The Breakfast Table

Supreme Court: The fallout of the McCullen v. Coakley decision in Boston.

The scene outside a Boston abortion clinic in the wake of McCullen.

protests outside of a Planned Parenthood on Commonwealth Avenue.
On Saturday, the anti-abortion protest in front of Planned Parenthood on Commonwealth Avenue pushed past the yellow line that once marked protected territory. Above, Ray Neary behind the yellow line on June 26, 2014.

Photo by Jessica Rinaldi/The Boston Globe via Getty Images

A footnote to Emily’s remark about sweet grandmother McCullen, and Emily’s deciding to approve the McCullen decision—here are the first three paragraphs of an article in yesterday’s Boston Globe:

For the first time in seven years, the Saturday morning antiabortion protest in front of Planned Parenthood on Commonwealth Avenue in the Back Bay pushed past the arcing yellow line that once marked protected territory: the 35-foot buffer zone. Activists chanted, prayed, and sang during a nonviolent six-hour protest that occasionally erupted into vitriol and shouting.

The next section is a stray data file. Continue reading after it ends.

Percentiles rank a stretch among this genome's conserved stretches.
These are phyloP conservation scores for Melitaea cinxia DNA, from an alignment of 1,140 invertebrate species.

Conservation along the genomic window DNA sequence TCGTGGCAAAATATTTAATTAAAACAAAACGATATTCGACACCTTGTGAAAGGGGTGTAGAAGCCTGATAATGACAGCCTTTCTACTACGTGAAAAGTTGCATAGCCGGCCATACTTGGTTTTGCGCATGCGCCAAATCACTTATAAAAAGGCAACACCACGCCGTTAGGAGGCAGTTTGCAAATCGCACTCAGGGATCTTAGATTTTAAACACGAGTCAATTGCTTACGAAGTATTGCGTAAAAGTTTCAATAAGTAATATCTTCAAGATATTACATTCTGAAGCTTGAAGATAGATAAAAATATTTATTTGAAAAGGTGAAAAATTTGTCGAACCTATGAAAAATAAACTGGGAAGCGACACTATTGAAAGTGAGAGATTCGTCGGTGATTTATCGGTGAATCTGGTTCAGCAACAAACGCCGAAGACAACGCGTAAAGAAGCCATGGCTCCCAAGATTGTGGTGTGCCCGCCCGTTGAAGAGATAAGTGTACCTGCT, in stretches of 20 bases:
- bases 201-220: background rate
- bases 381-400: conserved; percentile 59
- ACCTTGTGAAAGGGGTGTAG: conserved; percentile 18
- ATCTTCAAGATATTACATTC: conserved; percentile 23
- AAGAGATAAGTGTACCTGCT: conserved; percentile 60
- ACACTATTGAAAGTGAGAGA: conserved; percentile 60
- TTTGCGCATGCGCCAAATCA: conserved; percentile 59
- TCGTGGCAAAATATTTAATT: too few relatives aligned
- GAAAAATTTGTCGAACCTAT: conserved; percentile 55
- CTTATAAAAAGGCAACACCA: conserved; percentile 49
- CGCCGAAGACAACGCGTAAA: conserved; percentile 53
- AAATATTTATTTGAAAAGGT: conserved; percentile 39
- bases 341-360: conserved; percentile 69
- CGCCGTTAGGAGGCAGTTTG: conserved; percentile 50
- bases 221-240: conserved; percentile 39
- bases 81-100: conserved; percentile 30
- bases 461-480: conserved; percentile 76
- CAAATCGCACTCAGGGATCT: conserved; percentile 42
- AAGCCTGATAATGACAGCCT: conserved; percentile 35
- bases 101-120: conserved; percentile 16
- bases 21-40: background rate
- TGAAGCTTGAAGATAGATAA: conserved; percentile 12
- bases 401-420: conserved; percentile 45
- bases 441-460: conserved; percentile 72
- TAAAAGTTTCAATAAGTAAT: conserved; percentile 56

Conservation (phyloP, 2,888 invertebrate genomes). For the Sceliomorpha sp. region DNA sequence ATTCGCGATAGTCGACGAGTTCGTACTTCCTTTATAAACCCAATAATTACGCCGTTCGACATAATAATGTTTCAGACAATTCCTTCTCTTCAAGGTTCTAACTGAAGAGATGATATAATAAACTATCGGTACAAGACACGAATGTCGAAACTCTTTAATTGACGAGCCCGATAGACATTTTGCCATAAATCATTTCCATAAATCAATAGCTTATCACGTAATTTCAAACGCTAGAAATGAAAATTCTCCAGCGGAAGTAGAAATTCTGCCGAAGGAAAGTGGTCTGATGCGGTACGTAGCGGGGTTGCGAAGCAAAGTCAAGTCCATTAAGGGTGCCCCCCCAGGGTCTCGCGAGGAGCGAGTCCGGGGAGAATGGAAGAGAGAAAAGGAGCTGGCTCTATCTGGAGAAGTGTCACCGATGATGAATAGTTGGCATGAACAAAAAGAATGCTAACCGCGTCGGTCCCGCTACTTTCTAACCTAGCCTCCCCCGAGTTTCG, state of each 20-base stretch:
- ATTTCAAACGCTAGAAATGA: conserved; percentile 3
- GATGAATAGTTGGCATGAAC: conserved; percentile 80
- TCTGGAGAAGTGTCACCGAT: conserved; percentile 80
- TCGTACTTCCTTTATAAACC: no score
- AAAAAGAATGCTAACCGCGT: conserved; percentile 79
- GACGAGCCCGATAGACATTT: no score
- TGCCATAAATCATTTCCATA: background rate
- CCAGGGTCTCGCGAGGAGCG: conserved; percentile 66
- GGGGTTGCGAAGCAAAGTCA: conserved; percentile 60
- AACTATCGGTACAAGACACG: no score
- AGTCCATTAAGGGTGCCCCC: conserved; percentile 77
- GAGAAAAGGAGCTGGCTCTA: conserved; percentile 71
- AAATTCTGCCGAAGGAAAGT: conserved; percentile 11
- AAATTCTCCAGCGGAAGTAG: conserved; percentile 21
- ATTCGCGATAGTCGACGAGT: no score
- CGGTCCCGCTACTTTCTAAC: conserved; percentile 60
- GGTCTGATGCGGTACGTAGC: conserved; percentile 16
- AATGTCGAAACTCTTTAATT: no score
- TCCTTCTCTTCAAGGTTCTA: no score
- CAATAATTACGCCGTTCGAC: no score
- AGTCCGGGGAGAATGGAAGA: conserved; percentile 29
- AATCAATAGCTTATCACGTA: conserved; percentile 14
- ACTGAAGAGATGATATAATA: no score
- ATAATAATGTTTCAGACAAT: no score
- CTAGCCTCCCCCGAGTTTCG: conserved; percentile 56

“Please don’t kill your baby! You can celebrate a birthday next year!” protesters shouted at young women entering the clinic. They waved signs imploring passersby to say no to abortions, some depicting infants nestled serenely in their mothers’ arms, another showing a bloody baby clutched by hands bearing the marks of stigmata.

At its height, the protest drew about 70 people — three times more than the average Saturday morning crowd, typically the largest gathering of the week — a turnout inspired by Thursday’s US Supreme Court ruling that struck down the Massachusetts law that since 2007 had kept them outside the yellow line.

You can read the full article, “Abortion battle spills across line at Boston clinic: Territory no longer protected as buffer zone erased,” here.